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Agreed. And I think we could all think of some areas that have tremendous potential for amazing gains. Just the increasing ability to understand and use genetics and molecular biology to bring cures and new products is amazing. Then there are energy technologies, communications and information processing, etc, etc. And "luckily" we have a whole planet full of folks who still need the basics, not to mention the nice-to-have things.
I think there's plenty of room for dramatic jumps in economic growth. US investors would be well advised to be sure they will gain from these even if the big leaps occur outside the US.
Agreed, but the where(s) in the last sentence are harder to predict nowadays...hopefully largely in the US, but who knows?
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Old 08-03-2013, 05:19 PM   #35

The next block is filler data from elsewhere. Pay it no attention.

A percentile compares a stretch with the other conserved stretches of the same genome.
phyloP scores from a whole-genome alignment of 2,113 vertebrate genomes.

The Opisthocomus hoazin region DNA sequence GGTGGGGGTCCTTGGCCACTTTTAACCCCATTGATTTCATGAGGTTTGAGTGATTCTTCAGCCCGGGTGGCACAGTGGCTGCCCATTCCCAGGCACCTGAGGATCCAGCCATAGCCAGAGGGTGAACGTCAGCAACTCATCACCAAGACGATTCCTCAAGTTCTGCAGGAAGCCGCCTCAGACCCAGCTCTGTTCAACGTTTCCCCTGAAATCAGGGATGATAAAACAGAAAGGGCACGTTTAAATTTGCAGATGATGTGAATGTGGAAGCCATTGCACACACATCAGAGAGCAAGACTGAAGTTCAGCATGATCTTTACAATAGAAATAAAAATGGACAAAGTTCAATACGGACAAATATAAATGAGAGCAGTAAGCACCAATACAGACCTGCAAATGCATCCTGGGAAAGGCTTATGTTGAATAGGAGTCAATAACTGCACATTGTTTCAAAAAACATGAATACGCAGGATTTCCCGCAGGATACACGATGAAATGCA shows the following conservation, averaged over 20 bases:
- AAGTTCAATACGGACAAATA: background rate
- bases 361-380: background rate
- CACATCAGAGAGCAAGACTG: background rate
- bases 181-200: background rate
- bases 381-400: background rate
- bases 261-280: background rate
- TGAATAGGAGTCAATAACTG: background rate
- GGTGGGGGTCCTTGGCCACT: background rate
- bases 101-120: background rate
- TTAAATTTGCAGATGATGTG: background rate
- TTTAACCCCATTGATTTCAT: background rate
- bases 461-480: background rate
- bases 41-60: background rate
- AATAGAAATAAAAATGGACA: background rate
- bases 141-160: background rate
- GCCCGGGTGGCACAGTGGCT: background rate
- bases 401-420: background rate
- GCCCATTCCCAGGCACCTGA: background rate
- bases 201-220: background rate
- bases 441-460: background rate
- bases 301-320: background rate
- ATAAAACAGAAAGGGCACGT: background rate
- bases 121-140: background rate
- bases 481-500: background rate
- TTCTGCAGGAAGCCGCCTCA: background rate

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Agreed, but the where(s) in the last sentence are harder to predict nowadays...hopefully largely in the US, but who knows?
Yes, I doubt anyone knows. But the foreign business done by US companies will probably do a lot to help those invested in a widely diversified basket of US companies. This, together with some broad foreign stock index funds (which should hold increasingly large amounts of the stock of foreign companies that grow the most) is what I'm counting on. I think those who may be at risk are those with more narrow holdings of just a few US companies.
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Old 08-03-2013, 05:28 PM   #36
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You have to add in the dividends paid over the period. They make a huge difference.